Growing up the daughter of a gangster meant that I would remain a little girl forever. My father died when I was 29, but emotionally I was still a teenager.
Had I had known that I was seated next to one of the most powerful and influential men in the Mafia, Johnny Roselli, then I would have listened with sharpened ears, and repeated bits of explosive headline blood curdling stories to my girlfriends. That would have placed myself, my father, Johnny and my friends in jeopardy. An informant from the government may tag me on the way home from school, or tag one of my friends, or an enemy of the Boss, may pick me up from school and not bring me back. Everyone is suspect: an informant, or weak enough to become an informant, a loose lipped wise guy, a bragging connected businessman, a friend of a friend, a cousin of a brother, and a daughter of a gangster. We are all potential targets of this organization known as the Mafia, Mob, syndicate, Costa Nostra, or our thing. Growing up in this circle of gamblers, killers, fixers, enforcers, bookies was like growing up in a novel, it was a fictional tale all the way, until the end of my father’s life. There is a drop down board that appears every time I write about our family business that reads,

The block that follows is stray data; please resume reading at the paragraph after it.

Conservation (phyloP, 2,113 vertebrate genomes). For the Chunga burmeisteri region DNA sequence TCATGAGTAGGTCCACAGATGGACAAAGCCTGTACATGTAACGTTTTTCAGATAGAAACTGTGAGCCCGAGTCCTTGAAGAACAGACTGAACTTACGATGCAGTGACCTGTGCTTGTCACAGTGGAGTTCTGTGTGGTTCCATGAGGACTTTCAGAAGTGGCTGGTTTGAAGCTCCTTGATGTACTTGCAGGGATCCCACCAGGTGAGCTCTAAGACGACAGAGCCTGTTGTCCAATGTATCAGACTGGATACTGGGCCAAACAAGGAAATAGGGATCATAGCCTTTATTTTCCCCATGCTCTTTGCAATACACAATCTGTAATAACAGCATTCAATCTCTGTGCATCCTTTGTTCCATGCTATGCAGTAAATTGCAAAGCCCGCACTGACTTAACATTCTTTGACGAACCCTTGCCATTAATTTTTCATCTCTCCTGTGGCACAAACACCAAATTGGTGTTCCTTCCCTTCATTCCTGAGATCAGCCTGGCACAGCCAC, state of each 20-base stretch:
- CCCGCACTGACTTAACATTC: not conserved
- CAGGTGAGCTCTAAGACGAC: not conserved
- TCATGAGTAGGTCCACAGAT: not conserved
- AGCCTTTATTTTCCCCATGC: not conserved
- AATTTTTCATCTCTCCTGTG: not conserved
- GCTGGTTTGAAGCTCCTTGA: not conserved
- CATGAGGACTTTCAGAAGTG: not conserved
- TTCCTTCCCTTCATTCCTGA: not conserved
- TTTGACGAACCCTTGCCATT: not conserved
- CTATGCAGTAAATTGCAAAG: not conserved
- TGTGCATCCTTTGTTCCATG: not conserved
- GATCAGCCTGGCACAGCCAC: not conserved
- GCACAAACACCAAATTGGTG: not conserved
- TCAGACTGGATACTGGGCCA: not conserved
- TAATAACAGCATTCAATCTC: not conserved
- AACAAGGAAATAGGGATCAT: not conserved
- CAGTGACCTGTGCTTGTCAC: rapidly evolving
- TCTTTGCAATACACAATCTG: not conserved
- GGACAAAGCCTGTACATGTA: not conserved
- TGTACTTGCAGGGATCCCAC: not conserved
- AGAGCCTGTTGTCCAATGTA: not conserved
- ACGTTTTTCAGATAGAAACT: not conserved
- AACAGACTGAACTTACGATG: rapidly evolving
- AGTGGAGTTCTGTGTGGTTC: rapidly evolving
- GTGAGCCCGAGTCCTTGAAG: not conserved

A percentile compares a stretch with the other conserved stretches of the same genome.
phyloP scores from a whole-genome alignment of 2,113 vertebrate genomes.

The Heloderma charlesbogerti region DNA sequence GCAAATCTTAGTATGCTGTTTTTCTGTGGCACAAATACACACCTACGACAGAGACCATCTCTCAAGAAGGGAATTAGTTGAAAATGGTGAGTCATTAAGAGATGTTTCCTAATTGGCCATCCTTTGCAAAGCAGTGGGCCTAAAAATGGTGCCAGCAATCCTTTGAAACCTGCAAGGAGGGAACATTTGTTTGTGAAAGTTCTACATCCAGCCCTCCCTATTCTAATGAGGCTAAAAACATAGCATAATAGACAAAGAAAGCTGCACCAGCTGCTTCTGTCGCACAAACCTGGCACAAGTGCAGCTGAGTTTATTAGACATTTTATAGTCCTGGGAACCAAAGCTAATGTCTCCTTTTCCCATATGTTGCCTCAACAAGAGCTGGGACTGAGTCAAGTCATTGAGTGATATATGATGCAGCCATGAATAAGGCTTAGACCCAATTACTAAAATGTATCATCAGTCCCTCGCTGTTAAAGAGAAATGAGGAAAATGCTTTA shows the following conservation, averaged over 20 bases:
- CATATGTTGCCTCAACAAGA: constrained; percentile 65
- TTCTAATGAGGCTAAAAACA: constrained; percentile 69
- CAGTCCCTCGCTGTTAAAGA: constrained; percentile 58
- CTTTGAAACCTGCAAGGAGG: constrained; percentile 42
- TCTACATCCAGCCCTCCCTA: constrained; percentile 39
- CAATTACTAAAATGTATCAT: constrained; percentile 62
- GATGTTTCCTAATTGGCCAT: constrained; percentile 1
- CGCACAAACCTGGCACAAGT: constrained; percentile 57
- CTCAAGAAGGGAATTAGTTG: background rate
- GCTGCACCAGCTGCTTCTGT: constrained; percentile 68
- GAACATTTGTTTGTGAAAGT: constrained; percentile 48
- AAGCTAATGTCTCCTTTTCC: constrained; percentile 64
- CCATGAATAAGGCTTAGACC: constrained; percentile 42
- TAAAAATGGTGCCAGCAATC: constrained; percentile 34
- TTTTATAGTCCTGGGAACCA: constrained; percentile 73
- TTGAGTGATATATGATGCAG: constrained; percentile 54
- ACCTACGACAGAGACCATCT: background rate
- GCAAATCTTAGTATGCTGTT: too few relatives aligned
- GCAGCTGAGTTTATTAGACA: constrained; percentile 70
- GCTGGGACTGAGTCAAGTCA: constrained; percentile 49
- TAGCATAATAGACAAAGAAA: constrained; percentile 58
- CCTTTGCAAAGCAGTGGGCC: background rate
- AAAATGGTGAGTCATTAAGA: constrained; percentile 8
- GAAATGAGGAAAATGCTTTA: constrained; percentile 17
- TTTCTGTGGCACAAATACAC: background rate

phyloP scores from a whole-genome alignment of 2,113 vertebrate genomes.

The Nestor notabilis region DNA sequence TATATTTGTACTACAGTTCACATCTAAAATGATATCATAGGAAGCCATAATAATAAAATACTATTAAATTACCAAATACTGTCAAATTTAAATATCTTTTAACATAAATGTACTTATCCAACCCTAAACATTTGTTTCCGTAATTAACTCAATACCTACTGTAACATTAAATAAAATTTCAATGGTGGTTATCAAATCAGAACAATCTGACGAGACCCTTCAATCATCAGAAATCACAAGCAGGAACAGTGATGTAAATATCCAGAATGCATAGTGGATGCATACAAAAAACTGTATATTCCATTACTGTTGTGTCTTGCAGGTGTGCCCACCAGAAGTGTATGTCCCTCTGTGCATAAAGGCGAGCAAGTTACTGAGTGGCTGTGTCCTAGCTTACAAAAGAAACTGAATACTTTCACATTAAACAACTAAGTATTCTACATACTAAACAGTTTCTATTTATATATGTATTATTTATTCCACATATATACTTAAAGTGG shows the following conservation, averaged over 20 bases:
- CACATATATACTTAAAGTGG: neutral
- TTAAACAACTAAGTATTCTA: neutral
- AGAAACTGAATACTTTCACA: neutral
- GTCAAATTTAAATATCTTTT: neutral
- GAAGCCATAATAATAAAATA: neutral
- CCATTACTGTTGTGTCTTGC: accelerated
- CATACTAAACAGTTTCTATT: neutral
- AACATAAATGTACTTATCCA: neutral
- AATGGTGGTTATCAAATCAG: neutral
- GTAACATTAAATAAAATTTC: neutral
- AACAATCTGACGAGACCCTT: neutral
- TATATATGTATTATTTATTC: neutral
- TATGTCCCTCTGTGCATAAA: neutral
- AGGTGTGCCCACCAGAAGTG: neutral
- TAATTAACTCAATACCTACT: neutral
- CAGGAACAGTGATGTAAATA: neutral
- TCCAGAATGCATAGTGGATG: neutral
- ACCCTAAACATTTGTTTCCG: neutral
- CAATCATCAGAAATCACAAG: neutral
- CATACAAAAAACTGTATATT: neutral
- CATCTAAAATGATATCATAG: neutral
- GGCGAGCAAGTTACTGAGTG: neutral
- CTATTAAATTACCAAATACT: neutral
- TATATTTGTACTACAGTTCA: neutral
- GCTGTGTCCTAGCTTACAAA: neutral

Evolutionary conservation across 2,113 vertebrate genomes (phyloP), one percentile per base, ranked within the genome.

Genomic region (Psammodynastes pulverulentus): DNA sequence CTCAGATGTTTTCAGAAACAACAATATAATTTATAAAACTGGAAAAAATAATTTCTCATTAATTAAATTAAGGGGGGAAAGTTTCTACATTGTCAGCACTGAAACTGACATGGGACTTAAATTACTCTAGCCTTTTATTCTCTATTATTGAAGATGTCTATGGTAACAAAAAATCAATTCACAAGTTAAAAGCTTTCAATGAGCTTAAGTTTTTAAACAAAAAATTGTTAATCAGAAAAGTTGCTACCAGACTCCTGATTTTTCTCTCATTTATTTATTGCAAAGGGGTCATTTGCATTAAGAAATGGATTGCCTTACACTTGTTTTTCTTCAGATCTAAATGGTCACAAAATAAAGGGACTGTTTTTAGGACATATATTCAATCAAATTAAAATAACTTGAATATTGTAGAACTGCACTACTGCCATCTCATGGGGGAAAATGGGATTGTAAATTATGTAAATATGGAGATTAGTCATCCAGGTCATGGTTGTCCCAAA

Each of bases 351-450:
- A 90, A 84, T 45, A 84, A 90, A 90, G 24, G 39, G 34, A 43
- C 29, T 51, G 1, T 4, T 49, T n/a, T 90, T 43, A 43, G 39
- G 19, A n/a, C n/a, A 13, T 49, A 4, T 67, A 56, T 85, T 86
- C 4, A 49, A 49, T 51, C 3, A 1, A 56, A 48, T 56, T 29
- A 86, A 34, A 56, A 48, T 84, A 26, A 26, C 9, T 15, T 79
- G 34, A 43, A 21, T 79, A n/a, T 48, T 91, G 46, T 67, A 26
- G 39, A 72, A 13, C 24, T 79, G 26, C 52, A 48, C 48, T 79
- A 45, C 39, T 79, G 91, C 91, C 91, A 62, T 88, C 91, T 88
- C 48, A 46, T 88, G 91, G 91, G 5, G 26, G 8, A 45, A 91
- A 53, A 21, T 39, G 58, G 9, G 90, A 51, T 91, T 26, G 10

“ How dare you open my life to the world, what do you know? You know nothing little sweetheart, and that’s the way I planned it. “
“There’s no such thing as the Mafia! If you ever mention that word again, you’re leaving this house!” I melted down to the floor, and he was ominous as God standing over me. I would never mention the word again, I promised, and I would never believe in the Mafia.